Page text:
Meet a Child with VLCAD
Walking with Landon
GEMSS would like to thank Landon and his mother for their generosity in sharing this story with us. You have made the site come to life with the addition of your thoughts and feelings. Thank you so much!
Regan describes her son Landon as a very energetic, smart, and stubborn red- head! He is ‘all-boy,’ she says. Landon is currently in a day-care/preschool in his southwestern town in the USA.
Landon’s Newborn Screening revealed an abnormality but the follow-up test was normal. For 9 days, the diagnosis was undetermined and a blood draw on the ninth day was abnormal. At 3 weeks, he saw a geneticist and a biopsy of his skin was done. Further testing then showed that he did have the diagnosis of VLCAD, and it was the non-cardiac version. However, he is the only person known to have this exact mutation. His sister and his mother are both carriers of the mutation.
Landon’s prognosis is good and he has had four big scares when his blood sugar dropped rapidly and he was hospitalized. His family always carries glucose and they have a protocol that they follow. If his blood sugar gets below 70, they call the doctor and if it is below 65, they get to a hospital. “He has a very particular whine when his blood sugar is dropping” so they are able to tell when he is dropping.
In school, Landon is able to eat the healthy snacks they serve as they are low-fat. He knows what he can and can’t eat and will let people know what is okay for him to eat. He only has 23 grams of fat every day and the school staff has been very helpful in making sure he eats and drinks according to the plan. He needs to drink Gatorade on the playground and the staff has him drink every 20 minutes or so when he is active. The school also has a letter from the geneticist outlining when to call and when to seek medical attention. Landon himself can tell when his sugar is low and will often say” I need some OJ or Gatorade – my legs are starting to hurt.” The school team has listened, asked lots of questions, and worked well with the family to make sure Landon’s school experience is successful.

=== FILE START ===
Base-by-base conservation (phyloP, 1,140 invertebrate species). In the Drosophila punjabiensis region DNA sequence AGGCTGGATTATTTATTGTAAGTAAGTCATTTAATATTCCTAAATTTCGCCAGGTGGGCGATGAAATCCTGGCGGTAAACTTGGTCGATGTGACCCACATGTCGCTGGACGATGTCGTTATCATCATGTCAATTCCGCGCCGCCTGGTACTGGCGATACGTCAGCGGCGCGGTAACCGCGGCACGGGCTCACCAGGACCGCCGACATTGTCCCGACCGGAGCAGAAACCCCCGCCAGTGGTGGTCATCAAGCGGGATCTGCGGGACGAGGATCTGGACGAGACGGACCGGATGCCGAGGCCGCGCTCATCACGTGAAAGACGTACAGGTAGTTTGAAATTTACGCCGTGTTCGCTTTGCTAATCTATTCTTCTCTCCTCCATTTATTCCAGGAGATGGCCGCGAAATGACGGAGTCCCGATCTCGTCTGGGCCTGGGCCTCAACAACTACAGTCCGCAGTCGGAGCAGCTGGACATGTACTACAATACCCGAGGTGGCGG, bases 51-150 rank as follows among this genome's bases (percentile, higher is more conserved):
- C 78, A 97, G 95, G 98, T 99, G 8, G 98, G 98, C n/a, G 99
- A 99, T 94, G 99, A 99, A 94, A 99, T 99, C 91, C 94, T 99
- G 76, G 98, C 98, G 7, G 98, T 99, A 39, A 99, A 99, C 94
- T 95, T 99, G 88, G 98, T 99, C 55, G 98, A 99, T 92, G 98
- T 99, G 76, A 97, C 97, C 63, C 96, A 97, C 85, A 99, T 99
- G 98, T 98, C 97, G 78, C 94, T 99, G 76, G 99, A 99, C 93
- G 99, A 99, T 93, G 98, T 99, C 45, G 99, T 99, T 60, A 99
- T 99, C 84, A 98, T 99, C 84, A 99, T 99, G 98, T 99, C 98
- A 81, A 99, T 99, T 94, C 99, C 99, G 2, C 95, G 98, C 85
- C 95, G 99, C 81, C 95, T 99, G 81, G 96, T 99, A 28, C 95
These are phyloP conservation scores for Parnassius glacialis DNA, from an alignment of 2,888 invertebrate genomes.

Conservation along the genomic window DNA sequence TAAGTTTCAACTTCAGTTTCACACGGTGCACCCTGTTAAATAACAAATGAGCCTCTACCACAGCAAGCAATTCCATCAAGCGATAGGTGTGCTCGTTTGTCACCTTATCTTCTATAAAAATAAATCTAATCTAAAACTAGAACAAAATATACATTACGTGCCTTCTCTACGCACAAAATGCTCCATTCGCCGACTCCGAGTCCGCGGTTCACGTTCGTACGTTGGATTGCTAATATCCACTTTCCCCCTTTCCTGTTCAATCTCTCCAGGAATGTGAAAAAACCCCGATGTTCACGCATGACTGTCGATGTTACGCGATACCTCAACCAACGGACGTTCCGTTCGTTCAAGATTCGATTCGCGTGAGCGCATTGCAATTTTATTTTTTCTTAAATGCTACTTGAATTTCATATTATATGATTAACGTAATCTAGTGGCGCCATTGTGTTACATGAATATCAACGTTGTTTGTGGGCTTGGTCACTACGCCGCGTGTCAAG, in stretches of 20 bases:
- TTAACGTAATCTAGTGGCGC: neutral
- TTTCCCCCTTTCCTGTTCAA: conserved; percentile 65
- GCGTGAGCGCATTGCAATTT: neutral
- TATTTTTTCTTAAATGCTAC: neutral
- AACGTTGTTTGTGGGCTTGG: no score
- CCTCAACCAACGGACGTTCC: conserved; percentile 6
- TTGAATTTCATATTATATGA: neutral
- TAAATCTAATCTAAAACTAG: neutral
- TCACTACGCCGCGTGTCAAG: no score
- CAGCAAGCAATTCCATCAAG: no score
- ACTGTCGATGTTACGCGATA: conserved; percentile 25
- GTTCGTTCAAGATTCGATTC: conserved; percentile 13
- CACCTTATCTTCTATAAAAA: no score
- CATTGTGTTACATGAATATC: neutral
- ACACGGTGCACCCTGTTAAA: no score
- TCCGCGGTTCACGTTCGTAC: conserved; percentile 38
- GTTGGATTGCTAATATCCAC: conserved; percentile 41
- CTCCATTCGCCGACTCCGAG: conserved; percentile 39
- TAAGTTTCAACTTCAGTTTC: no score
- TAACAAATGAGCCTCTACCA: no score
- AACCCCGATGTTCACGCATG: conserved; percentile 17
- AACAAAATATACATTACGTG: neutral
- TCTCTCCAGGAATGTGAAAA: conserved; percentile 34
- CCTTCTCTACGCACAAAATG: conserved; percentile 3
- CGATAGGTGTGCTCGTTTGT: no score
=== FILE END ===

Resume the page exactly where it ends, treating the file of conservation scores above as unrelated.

Landon is doing well developmentally and is “always ahead of the curve,” according to his mother. He was home for 3 ½ years as they were advised to keep him away from germs. He did not have a lot of interaction with other children until he got to preschool so he is developing more social skills in school.
Regan advises teachers to listen to parents. “Ask them to come in and talk,” she says. She has heard some other parents say that they ‘don’t feel heard’ and teachers sometimes ‘treat them like they do not know anything.’ That has not been true in her experience! Landon is even doing some teaching in his class. For example, the school was doing a unit on hospitals and the teachers were very impressed that Landon was able to tell the other children what it is like in the hospital, how they check for blood sugar, how it hurts for a minute, “but that’s okay because then they give you a toy!”
For more information on Landon, you can see his blog here!
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